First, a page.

Thick Abs! Making Your Abs Workouts More Difficult
The cornerstone to building thick, rope-like abs is progression. Progression simply means making an abs workout more difficult over time. This change in difficulty does not have to be dramatic from workout to workout. Instead, you can focus on making small improvements on a weekly basis. Over time these small increases in progression will add up to big changes.
Progression, or the adding of difficulty to an abs workout, can be increased in the following ways:
- Add Reps – Try to beat your previous performance on any given exercise by at least one rep. Over time small rep increases create an incredibly strong set of abs, and lead to some amazing feats of physical fitness. If you can currently perform 10 situps and add 1-2 extra reps per week, you will be knocking out reps like a machine in no time!
- Decrease Rest – One of the best ways to increase the difficulty of an abs workout is to decrease rest between sets. If you start with 120 seconds of rest between sets, and slowly lower that time by 5 seconds on a weekly or bi-weekly basis, you will be challenging your abs to adapt to new demands.
- Add Sets – As mentioned in the ab myths section, you do not need to work your abs with a crazy amount of high rep sets. A good rep guideline is 10-25 per set. This is not a hard and fast rule, and can be adjusted based on the exercise performed and to your specific body, needs and goals. Once you can easily perform 25 reps per set, adding in an additional set will amplify the stress. Obviously, you can’t continue to add sets forever. Overworking your abs with set after set is not the most effective form of progression.
- Add Resistance – Resistance is the force that works against you when trying to complete a rep. Resistance should be added very slowly over time. This gradual increase in stress will force your abs to be in a constant state of adaptation, leading to muscle growth and improved thickness. Resistance can be added with free weights (performing situps with a dumbbell or plate on your chest), ankle weights or a weighted vest (ankle weights on hanging knee raises), or with bands or a cable/pulley system (performing lying leg raises with one end of a band secured around your feet and the other anchored to a machine).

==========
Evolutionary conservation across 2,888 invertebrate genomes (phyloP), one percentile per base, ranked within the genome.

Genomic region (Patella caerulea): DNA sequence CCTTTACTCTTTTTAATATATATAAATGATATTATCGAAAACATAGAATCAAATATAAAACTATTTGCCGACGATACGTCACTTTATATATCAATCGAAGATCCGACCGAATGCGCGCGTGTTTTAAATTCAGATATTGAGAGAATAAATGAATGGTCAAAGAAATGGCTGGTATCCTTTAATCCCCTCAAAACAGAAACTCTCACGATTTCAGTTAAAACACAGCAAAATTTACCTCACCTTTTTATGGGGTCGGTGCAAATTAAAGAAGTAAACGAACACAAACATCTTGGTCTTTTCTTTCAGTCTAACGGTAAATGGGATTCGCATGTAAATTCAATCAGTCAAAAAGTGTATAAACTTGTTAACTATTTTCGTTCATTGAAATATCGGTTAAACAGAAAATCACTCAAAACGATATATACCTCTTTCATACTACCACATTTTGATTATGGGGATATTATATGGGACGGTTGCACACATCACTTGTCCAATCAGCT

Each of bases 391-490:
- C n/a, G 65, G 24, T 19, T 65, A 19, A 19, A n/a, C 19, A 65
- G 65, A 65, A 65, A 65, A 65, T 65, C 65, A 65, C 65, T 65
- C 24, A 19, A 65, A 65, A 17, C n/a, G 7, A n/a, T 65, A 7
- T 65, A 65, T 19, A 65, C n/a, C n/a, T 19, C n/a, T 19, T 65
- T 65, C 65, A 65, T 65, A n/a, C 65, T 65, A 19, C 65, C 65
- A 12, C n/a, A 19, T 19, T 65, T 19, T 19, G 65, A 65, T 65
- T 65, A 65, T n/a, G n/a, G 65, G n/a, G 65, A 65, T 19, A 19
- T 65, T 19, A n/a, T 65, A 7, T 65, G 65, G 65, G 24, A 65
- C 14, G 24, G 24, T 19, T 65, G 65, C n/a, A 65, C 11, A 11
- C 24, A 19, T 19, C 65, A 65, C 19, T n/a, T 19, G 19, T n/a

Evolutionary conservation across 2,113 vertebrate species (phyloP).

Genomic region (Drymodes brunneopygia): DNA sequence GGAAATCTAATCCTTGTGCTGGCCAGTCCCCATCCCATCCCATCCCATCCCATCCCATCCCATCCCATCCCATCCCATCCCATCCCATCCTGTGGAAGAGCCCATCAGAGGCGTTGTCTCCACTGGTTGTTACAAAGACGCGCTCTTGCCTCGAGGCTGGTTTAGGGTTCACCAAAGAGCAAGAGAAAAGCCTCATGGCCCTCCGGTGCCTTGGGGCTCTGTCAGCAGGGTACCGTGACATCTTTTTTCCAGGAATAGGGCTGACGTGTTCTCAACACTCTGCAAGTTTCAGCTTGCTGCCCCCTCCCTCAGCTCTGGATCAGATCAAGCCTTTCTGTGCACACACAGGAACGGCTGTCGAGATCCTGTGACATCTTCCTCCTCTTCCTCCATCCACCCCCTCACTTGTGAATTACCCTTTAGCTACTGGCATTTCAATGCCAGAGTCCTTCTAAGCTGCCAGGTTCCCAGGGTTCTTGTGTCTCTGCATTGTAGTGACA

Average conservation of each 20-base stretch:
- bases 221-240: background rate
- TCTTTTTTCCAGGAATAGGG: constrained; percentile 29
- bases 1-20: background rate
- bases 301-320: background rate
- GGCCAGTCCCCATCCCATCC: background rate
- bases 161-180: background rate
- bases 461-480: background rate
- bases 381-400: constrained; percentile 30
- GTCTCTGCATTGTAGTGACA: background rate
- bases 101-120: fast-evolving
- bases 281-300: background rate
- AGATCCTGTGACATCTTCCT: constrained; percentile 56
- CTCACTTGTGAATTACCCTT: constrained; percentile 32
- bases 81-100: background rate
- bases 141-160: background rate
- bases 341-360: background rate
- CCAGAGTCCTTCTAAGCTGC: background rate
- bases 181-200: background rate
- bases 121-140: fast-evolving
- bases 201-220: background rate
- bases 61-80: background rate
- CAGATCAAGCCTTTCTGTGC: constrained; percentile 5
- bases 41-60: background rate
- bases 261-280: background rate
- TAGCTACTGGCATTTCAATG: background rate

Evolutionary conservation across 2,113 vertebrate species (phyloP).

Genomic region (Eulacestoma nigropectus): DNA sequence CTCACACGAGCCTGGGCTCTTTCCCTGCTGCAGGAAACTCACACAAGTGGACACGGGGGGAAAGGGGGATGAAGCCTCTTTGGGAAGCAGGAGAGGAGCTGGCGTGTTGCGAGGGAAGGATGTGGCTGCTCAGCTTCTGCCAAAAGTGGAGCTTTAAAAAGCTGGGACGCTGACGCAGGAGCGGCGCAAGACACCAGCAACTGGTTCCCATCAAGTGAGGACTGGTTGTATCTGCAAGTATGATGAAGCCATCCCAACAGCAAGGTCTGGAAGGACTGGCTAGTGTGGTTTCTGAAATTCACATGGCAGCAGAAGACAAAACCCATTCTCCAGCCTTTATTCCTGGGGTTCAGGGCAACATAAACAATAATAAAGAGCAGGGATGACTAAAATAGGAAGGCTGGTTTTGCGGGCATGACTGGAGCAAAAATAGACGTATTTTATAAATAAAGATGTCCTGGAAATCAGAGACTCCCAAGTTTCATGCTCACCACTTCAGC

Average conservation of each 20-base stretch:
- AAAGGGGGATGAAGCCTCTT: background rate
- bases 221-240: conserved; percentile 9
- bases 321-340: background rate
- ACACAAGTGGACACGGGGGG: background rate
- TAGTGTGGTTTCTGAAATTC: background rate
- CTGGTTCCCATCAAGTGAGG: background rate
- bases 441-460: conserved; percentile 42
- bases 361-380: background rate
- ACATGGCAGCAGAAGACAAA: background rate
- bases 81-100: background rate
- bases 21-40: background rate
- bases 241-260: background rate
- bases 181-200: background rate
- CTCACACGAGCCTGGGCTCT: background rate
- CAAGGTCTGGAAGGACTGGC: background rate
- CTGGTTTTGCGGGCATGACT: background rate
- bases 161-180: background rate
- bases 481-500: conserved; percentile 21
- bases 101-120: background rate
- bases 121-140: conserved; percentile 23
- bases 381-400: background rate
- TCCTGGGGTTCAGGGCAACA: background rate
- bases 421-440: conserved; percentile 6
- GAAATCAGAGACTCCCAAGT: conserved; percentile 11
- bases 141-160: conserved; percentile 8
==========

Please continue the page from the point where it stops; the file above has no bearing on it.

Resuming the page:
- Add Time – Certain ab exercises are performed in a static position, such as planks, side planks, and walking planks. By increasing the amount of time you hold these exercises, you are making the workout more difficult and forcing your abs to respond and grow.
- Slow Negatives – Slow negatives are an advanced training technique that involve performing a rep at normal speed, and then lowering the body back to the starting position of the exercise in a slow and controlled manner. This slow lowering is extremely taxing and should not be overused. Just as with other progression approaches, it is recommended that you add in slow negatives in a gradual manner. You can amplify the difficulty of a slow negative by increasing the amount of time it takes to lower your body. When using this technique, start with 3-4 second negative reps and slowly build up to 10 seconds.